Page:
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Horst Steinke


mind is the seat and home of eternal truths» (Chapter 5, §§ 2, 3).

He rejects Stoicism on the basis of its refusal to recognize hu-

man free will, as well as Epicurus’ teaching that «there is only

one category of things, namely body, and whatever is not corpo-

real is void, or nothing» (Chapters 6, 7).

Epicurus comes in for more reproach since as a logical result

of his metaphysics, «[he] did not recognize that the choice of

pleasures must be performed by the mind and cannot be per-

formed by the senses. The choice and comparison of bodies

cannot be an attribute of nothing, since nothingness has no at-

tributes» (Chapter 14, § 2). In contrast to these «gentile/pagan

philosophers», but excepting Plato, Vico holds up «Christian

metaphysics» and «Christian morality» (Chapters 3, 8) as being

«in conformity to truth and reason» since «Christian wisdom […]

commands love for God and charity because of God toward

everyone, whether they are strangers, […] deserving or undeserv-

ing, or even enemies» (Chapter 12, §§ 1-3; Chapter 15, § 5)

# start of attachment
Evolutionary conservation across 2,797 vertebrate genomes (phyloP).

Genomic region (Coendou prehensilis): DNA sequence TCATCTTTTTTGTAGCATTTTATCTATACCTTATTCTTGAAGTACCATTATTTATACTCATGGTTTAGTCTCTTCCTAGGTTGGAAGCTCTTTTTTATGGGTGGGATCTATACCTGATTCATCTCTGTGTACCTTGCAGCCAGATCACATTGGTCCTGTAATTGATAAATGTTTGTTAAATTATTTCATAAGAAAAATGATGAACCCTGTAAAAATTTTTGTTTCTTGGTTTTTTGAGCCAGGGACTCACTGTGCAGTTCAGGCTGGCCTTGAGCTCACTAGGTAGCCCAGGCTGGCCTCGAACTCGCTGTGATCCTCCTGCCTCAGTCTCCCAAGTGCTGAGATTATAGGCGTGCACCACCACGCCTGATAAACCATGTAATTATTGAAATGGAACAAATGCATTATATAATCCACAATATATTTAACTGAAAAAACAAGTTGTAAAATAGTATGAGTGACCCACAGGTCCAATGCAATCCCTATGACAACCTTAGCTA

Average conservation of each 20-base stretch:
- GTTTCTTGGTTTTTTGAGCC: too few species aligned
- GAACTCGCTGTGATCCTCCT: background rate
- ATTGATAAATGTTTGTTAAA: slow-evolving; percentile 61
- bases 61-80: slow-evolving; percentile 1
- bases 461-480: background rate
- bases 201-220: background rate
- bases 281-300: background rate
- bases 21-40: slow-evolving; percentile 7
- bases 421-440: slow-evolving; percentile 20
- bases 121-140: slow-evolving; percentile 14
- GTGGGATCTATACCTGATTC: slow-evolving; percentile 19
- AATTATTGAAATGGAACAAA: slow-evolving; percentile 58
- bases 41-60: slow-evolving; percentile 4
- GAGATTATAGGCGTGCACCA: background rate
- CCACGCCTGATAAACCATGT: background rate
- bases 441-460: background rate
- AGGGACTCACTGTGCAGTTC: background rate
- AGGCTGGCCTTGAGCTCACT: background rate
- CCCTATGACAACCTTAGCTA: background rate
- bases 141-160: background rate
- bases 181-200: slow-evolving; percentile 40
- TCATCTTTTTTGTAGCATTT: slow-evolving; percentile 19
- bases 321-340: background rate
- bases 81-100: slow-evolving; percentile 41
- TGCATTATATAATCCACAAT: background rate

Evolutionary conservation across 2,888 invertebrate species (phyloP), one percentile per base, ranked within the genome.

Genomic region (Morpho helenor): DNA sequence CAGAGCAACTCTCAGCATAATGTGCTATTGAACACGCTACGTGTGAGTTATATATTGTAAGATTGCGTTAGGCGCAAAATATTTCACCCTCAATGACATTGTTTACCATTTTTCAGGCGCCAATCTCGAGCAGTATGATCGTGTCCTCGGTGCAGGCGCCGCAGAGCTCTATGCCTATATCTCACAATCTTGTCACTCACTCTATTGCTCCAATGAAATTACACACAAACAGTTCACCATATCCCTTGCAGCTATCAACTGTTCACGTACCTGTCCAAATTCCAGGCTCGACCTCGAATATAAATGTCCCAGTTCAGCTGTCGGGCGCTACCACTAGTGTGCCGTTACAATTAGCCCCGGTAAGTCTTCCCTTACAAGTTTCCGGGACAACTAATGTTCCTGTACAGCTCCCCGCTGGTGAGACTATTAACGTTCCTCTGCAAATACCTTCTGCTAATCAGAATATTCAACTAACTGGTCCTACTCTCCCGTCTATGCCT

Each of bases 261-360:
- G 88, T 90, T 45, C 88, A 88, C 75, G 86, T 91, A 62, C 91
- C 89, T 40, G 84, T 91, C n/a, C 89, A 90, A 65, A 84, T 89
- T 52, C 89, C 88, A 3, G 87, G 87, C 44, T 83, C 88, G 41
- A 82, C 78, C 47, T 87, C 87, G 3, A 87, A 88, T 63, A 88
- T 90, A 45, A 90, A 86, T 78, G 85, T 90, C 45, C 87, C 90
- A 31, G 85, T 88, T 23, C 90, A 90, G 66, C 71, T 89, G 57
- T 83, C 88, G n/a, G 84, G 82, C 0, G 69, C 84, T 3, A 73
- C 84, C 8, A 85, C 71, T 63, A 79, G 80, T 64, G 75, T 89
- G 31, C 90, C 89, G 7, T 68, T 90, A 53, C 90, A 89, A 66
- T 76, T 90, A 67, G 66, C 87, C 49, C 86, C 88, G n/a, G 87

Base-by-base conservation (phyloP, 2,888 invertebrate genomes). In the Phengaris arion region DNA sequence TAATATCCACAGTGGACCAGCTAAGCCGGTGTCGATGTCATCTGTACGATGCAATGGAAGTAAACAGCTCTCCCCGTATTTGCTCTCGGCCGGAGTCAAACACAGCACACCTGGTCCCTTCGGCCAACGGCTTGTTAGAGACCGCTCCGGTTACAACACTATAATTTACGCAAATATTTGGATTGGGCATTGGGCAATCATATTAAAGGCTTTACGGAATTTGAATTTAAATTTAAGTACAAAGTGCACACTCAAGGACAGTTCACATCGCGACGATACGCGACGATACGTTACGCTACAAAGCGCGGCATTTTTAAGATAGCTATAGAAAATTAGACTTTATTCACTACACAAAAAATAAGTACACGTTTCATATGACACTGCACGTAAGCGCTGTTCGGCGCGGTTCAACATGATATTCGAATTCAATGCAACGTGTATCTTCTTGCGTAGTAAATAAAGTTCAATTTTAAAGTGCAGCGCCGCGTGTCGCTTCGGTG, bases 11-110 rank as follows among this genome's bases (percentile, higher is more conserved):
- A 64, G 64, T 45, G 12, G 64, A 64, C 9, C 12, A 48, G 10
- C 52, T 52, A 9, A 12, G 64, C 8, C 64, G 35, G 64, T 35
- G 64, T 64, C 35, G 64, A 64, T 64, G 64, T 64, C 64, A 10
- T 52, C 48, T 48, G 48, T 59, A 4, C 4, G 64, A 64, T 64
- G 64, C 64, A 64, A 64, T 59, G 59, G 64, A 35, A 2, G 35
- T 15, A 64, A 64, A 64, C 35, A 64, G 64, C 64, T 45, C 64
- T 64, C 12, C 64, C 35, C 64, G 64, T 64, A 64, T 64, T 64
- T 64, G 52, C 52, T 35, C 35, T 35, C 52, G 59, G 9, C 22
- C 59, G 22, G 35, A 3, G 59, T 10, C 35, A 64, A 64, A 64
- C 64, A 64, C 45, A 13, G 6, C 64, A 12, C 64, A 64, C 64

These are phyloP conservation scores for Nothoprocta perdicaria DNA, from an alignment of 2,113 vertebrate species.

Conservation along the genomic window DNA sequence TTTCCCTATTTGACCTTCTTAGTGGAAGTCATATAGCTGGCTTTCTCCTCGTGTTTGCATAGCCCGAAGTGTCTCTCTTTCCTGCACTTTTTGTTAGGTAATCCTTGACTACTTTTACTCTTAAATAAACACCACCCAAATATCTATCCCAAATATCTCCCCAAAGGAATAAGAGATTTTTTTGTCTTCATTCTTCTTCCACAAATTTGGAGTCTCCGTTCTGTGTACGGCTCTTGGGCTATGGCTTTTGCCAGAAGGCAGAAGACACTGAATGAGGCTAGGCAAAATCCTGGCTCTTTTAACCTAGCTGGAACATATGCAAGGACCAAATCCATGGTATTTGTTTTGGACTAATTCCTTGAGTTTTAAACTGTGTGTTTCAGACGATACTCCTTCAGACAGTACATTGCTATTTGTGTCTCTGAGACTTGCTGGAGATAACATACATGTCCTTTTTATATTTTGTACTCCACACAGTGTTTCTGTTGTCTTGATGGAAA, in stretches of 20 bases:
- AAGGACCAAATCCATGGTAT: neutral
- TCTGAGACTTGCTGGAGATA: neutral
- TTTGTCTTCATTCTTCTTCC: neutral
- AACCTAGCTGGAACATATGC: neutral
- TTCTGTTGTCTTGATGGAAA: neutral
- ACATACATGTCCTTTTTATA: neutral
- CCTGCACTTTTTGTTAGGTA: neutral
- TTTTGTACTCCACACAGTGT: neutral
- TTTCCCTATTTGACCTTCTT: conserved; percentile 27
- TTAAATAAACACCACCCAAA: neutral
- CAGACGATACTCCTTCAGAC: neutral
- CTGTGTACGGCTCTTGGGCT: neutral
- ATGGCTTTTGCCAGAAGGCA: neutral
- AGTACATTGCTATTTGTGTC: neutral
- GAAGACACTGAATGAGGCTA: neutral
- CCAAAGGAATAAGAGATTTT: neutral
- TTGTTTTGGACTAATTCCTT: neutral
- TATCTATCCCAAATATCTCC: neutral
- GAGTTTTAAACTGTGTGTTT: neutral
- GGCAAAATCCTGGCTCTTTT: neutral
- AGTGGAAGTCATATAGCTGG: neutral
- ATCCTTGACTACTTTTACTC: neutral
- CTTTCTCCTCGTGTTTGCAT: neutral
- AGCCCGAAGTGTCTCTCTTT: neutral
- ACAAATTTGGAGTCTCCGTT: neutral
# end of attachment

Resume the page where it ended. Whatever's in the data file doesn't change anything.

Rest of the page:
. It

is hard to improve on Vico’s own succinct summary of his an-

thropology that registers his key determinants of human nature,

«to know, to will, and to be able to do» (Chapter 1, § 1). «As we

meditate on eternal truths with our corrupt mind as much as our

fallen nature permits, we might be able to act in accordance with

eternal truth» (Chapter 15, § 4).

This brief synopsis started with pointing out Vico’s concern

with the philosophical underpinnings of intersubjectivity and

humans as members of community; in the last chapters of



(Chapters 16-20)


he comes back full circle to the subject and

question of the rule of law


, which after all is the title and sub-

ject of the Book as a whole. Here we choose to highlight only

the following invariants in Vico’s anthropology having a direct

bearing on matters of law and jurisprudence. The first is Vico’s

assertion, right at the beginning of this section, that «human be-

ings are naturally social and that this natural disposition for soci-

ety was planted in us by God through the eternal idea of equity